Construction would begin in 90 days on a wharf and a 160,000-square-foot transit warehouse on the island in the St. Johns River, north of Arlington.

St. Regis agreed to use the $2.2 million facility as the distribution center for all of its foreign exports, guaranteeing shipment of at least 200,000 tons of paper products annually.

The project would create 125 jobs on the waterfront to service 65 additional ships that would dock in Jacksonville each year.

“It means more than $7 million added to our economy,” said port authority Chairman Randolph Thomas.

“We have dreamed about, talked about and planned about a new port on Blount Island,” Thomas said at a meeting of the Jacksonville Area Chamber of Commerce Committee of 100.

“Now we have the first customer and we can begin building our port of the future,” he added.

SCHOOLS: Protest by teachers could backfire

The Duval County Teachers Association, the union of public school instructors, invoked sanctions against the county and its public school system over the issue of lack of action on initiatives the teachers supported.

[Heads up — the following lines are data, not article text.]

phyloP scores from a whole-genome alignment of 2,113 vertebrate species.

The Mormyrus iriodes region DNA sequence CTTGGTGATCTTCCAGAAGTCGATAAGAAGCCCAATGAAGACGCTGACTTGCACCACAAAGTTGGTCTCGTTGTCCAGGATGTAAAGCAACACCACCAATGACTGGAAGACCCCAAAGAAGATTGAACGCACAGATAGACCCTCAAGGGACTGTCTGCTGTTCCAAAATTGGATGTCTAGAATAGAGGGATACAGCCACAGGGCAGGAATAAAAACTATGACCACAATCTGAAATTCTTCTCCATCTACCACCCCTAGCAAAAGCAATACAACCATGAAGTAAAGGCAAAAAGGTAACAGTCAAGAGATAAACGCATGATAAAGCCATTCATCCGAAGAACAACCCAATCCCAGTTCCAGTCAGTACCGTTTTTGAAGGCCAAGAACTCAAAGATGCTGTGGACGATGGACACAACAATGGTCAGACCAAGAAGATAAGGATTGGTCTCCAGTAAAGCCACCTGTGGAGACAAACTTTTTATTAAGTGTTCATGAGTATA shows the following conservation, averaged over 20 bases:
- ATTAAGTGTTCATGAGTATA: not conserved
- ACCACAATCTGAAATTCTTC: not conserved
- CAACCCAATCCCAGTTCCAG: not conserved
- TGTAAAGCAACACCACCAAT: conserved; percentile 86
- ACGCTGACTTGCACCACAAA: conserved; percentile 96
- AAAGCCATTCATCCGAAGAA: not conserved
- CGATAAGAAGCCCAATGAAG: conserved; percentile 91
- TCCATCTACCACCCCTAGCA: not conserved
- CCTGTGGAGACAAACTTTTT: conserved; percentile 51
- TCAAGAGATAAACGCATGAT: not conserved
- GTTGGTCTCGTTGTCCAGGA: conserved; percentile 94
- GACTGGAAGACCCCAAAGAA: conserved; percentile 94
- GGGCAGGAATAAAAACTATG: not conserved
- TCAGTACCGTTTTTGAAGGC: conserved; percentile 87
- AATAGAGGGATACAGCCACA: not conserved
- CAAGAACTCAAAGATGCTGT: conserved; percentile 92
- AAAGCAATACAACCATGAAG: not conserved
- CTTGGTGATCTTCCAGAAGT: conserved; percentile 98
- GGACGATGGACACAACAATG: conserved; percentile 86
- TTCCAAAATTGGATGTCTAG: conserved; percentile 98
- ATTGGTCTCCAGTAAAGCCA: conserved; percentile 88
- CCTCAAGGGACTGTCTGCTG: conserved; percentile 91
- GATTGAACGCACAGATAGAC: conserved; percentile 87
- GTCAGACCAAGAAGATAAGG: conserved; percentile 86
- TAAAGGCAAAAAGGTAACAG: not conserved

Outgoing DTA President Constance Cason said the sanctions did not call for a walkout, but would include censure of the Duval County Legislative Delegation and notifying teachers throughout the state that conditions in Duval could no longer be tolerated by the teaching profession.

She also said charges of unethical conduct would be placed by the profession against anyone in Florida who accepted an instructional or administrative position in the county.

“We are most reluctant to take this action, as we know it is a last resort. We have done our best to find another way, but have been unable to do so,” Cason said. “For the sake of our community, our schools and the children we teach, we embark on this course. Conditions can be changed, they should be changed, and they must be changed.”

She was referring to teachers seeking a reduced teacher-pupil ratio, increased state funds for salaries and allowing teachers time for planning and to eat lunch each day.

The union also sought legislation for fiscal independence of the School Board by making the board “clearly responsible to the public” for the school system, Cason said.

The local legislators said the action was “premature and ridiculous.”